Eleanor Roosevelt Statue, W. 72nd Street & Riverside Drive, NYC (photo credit: Jessica Brockington)

What he said . . .

It’s International Women’s Day in a graduate journalism class at a top institution in the US.

Fifteen students are in a wide circle around the classroom, facing the walls. Ten women. Five men. The teacher is a man.

We’ve rolled our bodies slowly forward into a standing forward bend. Breathing, we roll slowly back up. We’re told to watch a spot on the wall in front of us.

Then we’re all instructed to yell:


We all do it, shaking off tension, smiling. Then we yell again, twice more.

It feels good and there is much camaraderie in the room.

Then one of the guys is told by the professor, Hey Charlie! Go! “Hey You …”

And Charlie yells “HEY YOU! GET OFF MY CLOUD!”

And another guy is told, Hey Angelo! Tell them…

And Angelo yells “HEY YOU! GET OFF MY CLOUD!”

Then, hmm, was it Sebastian?


And then a fourth guy, maybe Monty? is told.

And he yells “HEY YOU! GET OFF MY CLOUD!”

In case you missed the gender picture here, in a class of 15 students, where only five are men, four out of those five are the only individuals asked to bellow out their frustration. And this, on International Women’s Day.

The teacher isn’t an asshole. Far from it. That’s the problem and really the only reason I’m writing about this. In TrumpLand we’re bombarded with crassness and bigotry. But this professor’s an enthusiastic educator, on top of his game professionally, and the only professor who knew our names when we walked into class the first day.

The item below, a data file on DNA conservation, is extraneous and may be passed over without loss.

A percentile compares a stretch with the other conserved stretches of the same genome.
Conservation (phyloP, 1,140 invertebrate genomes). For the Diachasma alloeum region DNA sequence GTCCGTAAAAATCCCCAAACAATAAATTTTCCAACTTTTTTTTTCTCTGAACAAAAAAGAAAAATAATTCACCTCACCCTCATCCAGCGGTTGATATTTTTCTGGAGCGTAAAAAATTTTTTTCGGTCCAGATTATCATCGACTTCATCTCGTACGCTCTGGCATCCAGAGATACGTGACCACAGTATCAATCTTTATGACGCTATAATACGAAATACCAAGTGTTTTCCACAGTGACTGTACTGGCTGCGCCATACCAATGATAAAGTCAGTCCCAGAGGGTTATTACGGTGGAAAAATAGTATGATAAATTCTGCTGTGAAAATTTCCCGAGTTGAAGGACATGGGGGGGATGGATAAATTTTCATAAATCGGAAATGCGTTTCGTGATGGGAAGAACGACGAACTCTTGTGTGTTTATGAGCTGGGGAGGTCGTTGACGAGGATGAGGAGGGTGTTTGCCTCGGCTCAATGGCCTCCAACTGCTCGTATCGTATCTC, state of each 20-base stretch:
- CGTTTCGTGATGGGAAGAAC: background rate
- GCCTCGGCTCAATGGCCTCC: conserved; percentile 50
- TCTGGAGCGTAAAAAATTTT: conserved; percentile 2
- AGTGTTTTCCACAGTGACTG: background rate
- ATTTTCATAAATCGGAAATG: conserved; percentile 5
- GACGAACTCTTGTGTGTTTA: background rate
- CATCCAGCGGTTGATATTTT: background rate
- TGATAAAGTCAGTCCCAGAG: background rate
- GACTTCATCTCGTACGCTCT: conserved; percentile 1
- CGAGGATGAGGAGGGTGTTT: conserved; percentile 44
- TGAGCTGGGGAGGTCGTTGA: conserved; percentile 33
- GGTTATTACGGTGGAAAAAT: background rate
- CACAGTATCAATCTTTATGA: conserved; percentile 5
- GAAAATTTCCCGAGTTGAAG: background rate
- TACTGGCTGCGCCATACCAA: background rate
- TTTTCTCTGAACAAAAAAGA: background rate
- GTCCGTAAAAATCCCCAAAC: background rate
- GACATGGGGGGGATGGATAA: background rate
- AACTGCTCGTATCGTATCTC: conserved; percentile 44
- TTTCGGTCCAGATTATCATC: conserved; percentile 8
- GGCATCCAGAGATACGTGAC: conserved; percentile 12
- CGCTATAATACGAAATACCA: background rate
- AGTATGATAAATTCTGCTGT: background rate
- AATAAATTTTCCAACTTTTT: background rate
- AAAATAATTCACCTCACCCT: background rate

And truthfully, none of the other women in the class noticed. Seriously. When I brought it up afterwards in the newsroom, there was a consensus that I was right. And that I needed to say something about it to the professor.

OK. Fair enough. Sit-Him-Down-And-Tell-Him-What’s-What. It’s direct, but a little harsh. Better to write about him publicly? No. Or I’d be using his name. And that would be the exact opposite of my point:

It’s not about him. It’s subtle. It’s all over the place. And most women don’t notice.

Equity 101

In “The Simple Truth About the Gender Pay Gap,” published this spring, the American Association of University Women (AAUW) reports that women earn 81% of what men do for the same work and it isn’t going to get better any time soon.

“At the rate of change between 1960 and 2015, women are expected to reach pay equity with men in 2059. But even that slow progress has stalled in recent years. If change continues at the slower rate seen since 2001, women will not reach pay equity with men until 2152,” according to the AAUW.

That means women can’t afford the same housing, take longer to pay off college debt, and will have less money when they retire.

If you’re an African-American or Latina, your pay is even lower. For the same work.

Some of the Gender Pay Gap is related to the choice of careers, but mostly it isn’t: Female software engineers make 84% the pay of their male counterparts.

What would you do with that “extra” 16% in your salary?

Voice 101

Think about the ongoing discussions around “upspeak” and “vocal fry,” two speaking habits most commonly found in women. From Forbes in 2015:

The sound of one’s voice is linked to one’s presence. We expect our leaders to demonstrate it. While presence is more than voice, the sound of one’s voice is what creates the first impression. And when it comes to perception, the male voice — particularly a deeper toned one — is the de facto standard to which women and other men are compared. Judged by this standard, upspeak is a killer.

Teaching women how to project themselves vocally is vitally important to their economic survival.

Nowhere more so than in journalism.

Show your support

Clapping shows how much you appreciated Jessica Brockington’s story.